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Most of our Alfas use R134a. I wonder if its just new cars it is being phased out in, or if they will prevent old A/C systems being gassed with R134a at some point?
 

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Discussion Starter #3
I would think its just new cars. I cant imagine the systems are compatible with a totally different gas
 

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If the coolant is no longer allowed in new cars, the German approvals agency should not have issued the type approval. Whether the replacement is "as safe" or not doesn't come into it; the old refrigerant is not permitted for new cars under the EU type approval laws.

This isn't a new ban: A quick search for R134a shows the cut off for new approvals was 2011. Production of existing models that use R134a is allowed until 2017; after that no car produced in the EU is allowed to use it at all.

Next, I expect the upstanding men and women of Mercedes's competitors to follow the example of Peugeo France and take a stand against this evil and secure bans in other countries...
 

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****ing French, they've got the best land on europe the cheapest energy and tasty breakfasts and cos of that think they can do anything, right, im boycotting croissants, pain au chocolat and bonne maman strawberry Jam as of now :rant:
 

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They use R134a still. I only know this from Toyota.. They were supposed to be using the new gas in the new prius and a few other models including the lexus range. Due to shortages they went with R134a and only the LS model has the newer gas if my memory serves me. At my work we have a new AC machine for the new gas but we dont have any gas and toyota only provide it as a last resort.
 

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Sounds like great stuff to put in systems known for leakage problems...

I'd expect people in the know to start stashing R134a in quantity before the price starts to rise, as has happened with R22 in static commercial applications.

There is still plenty of R12 out there too, and its best not to think about how its being disposed of if gas agents won't take the bottles back!
 

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Sounds like great stuff to put in systems known for leakage problems...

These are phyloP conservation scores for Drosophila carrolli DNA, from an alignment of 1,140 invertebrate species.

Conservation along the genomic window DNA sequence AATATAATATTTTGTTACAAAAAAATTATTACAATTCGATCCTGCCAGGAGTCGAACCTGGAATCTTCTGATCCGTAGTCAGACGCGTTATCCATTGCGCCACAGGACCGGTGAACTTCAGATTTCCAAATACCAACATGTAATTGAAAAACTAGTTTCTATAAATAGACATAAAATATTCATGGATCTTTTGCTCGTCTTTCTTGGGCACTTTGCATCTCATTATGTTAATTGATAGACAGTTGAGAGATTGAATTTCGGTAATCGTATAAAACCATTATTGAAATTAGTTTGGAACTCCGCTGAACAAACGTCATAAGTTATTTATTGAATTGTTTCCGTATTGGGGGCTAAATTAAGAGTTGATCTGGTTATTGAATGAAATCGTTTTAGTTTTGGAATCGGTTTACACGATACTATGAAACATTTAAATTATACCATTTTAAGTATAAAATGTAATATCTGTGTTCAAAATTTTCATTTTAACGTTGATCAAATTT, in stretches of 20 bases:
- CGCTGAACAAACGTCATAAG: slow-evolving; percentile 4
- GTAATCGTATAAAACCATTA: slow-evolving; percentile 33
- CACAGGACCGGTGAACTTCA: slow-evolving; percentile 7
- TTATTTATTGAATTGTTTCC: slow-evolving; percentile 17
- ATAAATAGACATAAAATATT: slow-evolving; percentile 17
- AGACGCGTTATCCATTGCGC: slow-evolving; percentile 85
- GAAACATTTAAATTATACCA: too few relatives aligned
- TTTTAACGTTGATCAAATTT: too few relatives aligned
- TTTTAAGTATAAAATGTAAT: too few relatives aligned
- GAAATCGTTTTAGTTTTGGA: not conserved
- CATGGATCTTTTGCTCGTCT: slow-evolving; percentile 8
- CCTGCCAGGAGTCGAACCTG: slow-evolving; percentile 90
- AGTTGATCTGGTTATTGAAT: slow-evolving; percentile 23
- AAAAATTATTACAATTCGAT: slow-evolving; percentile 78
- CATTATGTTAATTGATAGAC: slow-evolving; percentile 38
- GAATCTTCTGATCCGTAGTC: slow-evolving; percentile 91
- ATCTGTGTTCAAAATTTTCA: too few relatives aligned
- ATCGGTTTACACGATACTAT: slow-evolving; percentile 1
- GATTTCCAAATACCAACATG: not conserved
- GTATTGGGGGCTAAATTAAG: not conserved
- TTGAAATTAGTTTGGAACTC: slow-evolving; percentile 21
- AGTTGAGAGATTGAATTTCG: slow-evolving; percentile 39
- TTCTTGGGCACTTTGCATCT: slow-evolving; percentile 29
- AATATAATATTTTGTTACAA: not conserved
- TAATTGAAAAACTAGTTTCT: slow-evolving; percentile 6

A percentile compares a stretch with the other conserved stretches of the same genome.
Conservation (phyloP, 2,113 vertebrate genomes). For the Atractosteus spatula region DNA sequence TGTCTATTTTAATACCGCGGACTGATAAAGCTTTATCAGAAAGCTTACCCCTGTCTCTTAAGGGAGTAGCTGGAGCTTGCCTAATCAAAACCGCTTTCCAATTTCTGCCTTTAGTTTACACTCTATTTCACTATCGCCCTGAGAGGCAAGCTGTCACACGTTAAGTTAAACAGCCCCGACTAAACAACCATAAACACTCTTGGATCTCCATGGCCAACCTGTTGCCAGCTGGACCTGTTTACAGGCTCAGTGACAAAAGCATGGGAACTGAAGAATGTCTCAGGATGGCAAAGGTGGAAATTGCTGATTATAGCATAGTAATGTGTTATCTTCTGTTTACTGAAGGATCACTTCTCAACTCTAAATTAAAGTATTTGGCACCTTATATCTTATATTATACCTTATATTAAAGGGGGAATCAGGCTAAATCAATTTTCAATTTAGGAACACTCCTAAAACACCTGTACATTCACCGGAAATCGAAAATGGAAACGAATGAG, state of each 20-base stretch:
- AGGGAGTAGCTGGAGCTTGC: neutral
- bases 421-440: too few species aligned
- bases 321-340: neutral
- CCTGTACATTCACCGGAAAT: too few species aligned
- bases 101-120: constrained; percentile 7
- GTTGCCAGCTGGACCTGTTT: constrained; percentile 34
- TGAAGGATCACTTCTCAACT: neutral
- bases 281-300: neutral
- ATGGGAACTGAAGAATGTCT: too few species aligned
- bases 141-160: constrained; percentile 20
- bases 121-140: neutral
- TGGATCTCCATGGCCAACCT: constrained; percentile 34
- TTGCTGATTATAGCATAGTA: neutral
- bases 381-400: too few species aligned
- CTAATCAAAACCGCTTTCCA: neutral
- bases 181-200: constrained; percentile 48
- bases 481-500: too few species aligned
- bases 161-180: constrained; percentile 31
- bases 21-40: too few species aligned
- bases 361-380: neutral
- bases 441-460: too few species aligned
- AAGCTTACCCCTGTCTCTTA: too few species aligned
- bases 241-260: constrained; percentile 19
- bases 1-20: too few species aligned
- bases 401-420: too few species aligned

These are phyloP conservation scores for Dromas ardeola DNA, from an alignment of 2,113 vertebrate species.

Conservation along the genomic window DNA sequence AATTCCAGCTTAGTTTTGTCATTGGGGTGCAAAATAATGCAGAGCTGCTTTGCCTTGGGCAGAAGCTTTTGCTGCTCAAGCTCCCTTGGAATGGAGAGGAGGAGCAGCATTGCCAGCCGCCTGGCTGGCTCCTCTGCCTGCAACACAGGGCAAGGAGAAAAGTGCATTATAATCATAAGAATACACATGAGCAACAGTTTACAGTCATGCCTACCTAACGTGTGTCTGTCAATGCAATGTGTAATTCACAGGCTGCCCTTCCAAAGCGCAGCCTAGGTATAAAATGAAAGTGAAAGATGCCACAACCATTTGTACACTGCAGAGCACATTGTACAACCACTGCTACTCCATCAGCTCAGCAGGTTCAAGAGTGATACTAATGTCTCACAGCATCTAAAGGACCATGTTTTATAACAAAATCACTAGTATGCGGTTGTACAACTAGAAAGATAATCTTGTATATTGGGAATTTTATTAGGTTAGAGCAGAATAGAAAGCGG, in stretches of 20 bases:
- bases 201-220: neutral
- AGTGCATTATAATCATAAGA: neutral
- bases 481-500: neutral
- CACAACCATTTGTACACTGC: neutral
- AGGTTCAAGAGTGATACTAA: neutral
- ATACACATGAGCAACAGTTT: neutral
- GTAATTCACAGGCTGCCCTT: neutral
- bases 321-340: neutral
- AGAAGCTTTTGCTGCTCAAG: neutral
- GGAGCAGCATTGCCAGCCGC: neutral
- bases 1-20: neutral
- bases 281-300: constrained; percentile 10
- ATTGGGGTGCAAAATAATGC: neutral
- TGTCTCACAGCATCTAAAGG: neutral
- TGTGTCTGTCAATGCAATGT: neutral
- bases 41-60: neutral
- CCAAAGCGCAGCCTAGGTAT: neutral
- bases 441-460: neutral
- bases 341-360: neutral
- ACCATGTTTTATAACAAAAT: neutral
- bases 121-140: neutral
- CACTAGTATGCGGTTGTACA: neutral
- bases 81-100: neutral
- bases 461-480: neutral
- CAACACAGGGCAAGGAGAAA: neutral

I'd expect people in the know to start stashing R134a in quantity before the price starts to rise, as has happened with R22 in static commercial applications.

There is still plenty of R12 out there too, and its best not to think about how its being disposed of if gas agents won't take the bottles back!
I dont think R134a will rise by much as it has been known for a while now that it will be phased out eventually and the supply doesnt seem to have an issue considering all modern cars are using it.
R12 is illegal is it not? and cars with it are retrofitted with systems fit for R134a. There are companies that collect R12 to dispose of.
 

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If the coolant is no longer allowed in new cars, the German approvals agency should not have issued the type approval. Whether the replacement is "as safe" or not doesn't come into it; the old refrigerant is not permitted for new cars under the EU type approval laws.
I think the point is that the cars have been type approved only for the new refrigerant, but Merc has filled them with the old stuff. So they are not meeting their own type approval. Merc's reasoning for this is that the new refrigerant is less safe.. There are some scary reports out there about the new refrigerant.


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Of course, this could just have more to do with propping up the ailing French car industry than any real concern for the planet ......... oh those little tinkers, the French.
 

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Discussion Starter #15
Its an EU rule, if they dont like it they should get it changed.

Germany recently said Britain could not "cherry pick" the bits of the EU it wanted and those it did not. Hmmmm :p;)
 

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Germany recently said Britain could not "cherry pick" the bits of the EU it wanted and those it did not. Hmmmm :p;)
I found that comment from Germany particularly curious given that we're probably one of the very few EU Countries that tends to abide by EU rules. The French particularly have never given a monkeys about adhering to something that they don't want.

Can you imagine France putting up with Abu Qatada for as long as the UK did, for example? Not a chance! Germany schemes their way out of anything that doesn't suit, too. The only reason I have slightly more time for them is their tax payers are probably getting an even worse deal than ours, by being made to keep the Euro Zone afloat.
 

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More interestingly that report states they would remove any car 'currently' on the road, could be a lot of drivers stung on that one!


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I found that comment from Germany particularly curious given that we're probably one of the very few EU Countries that tends to abide by EU rules. The French particularly have never given a monkeys about adhering to something that they don't want.

Can you imagine France putting up with Abu Qatada for as long as the UK did, for example? Not a chance! Germany schemes their way out of anything that doesn't suit, too. The only reason I have slightly more time for them is their tax payers are probably getting an even worse deal than ours, by being made to keep the Euro Zone afloat.
Exactly. VW law springs to mind. Highly illegal, still in force
 
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